Cyber attackers are infiltrating networks and evading detection by hijacking the infrastructure of major corporations and using it against them besides exploiting vulnerabilities within a very short time, a security and anti-virus company said on Wednesday.
"Attackers don't need to break down the door to a company's network when the keys are readily available," Tarun Kaura, director of technology sales of Symantec India, said.
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"We're seeing attackers trick companies into infecting themselves by trojanizing software updates to common programmes and patiently waiting for their targets to download these - giving attackers unfettered access to the corporate network," he said.
In a research conducted by the company, it was revealed that it took software companies an average of 59 days to create and roll out patches -- up from only four days in 2013.
"Attackers took advantage of the delay and leapt to exploit the vulnerability within four hours. There were 24 'zero-day' vulnerabilities discovered in 2014, leaving an open playing field for attackers to exploit known security gaps before they were patched," it said.
A zero-day vulnerability refers to a hole in software that is unknown to the vendor. This security hole is then exploited by hackers before the vendor becomes aware and hurries to fix it -- this exploit is called a zero day attack.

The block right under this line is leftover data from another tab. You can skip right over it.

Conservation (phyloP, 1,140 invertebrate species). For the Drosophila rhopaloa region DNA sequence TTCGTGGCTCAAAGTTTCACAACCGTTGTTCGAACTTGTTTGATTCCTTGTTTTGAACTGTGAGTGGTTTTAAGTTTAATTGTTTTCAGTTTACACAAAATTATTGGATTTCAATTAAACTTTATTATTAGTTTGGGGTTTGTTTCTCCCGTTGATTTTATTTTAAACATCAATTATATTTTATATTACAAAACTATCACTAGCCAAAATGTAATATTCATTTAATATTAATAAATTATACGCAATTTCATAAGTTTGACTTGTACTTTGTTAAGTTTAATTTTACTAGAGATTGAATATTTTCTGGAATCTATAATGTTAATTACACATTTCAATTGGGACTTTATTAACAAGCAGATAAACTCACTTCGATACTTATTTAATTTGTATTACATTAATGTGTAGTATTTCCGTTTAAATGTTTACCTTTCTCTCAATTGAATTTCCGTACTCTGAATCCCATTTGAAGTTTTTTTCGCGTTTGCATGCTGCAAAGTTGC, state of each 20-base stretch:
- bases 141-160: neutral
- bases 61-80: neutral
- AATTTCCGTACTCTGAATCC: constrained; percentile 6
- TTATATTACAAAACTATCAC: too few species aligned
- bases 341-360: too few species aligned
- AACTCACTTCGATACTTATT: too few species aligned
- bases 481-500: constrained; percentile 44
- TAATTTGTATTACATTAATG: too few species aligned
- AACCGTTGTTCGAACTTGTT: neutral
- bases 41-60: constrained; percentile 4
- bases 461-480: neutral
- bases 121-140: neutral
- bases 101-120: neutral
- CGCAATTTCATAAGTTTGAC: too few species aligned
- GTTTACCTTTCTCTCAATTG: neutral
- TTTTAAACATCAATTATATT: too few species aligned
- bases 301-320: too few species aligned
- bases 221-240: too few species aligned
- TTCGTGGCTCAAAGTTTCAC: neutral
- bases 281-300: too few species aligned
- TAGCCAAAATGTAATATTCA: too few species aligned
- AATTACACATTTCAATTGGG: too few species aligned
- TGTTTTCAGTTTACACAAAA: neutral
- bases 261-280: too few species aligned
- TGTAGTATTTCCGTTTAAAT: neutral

Uses of zero-day attacks can include infiltrating malware, spyware or allowing unwanted access to user information. The term "zero-day" refers to the unknown nature of the hole to those outside of the hackers, specifically, the developers. Once the vulnerability becomes known, a race begins for the developer, who must protect users.
According to the cybersecurity firm, globally advanced attackers continued to breach networks with highly-targeted spear-phishing attacks, which increased a total of eight percent in 2014.
"What makes last year particularly interesting is the precision of these attacks which used 20 percent fewer emails to successfully reach their targets and incorporated more drive-by malware downloads and other web-based exploits," it said.
According to the research, last year India moved up five places to become the 16th most bot-infected country worldwide.
"However, despite higher security awareness, the Indian metros reported close to 65 percent of infections across cities like Mumbai, Bangalore, Cochin, Hyderabad, Pune and Delhi."
"Countries that have a high number of bot-infected machines are often a source for Distributed Denial of Service attacks that attempt to make an online service unavailable by overwhelming it with traffic from multiple sources," the research revealed.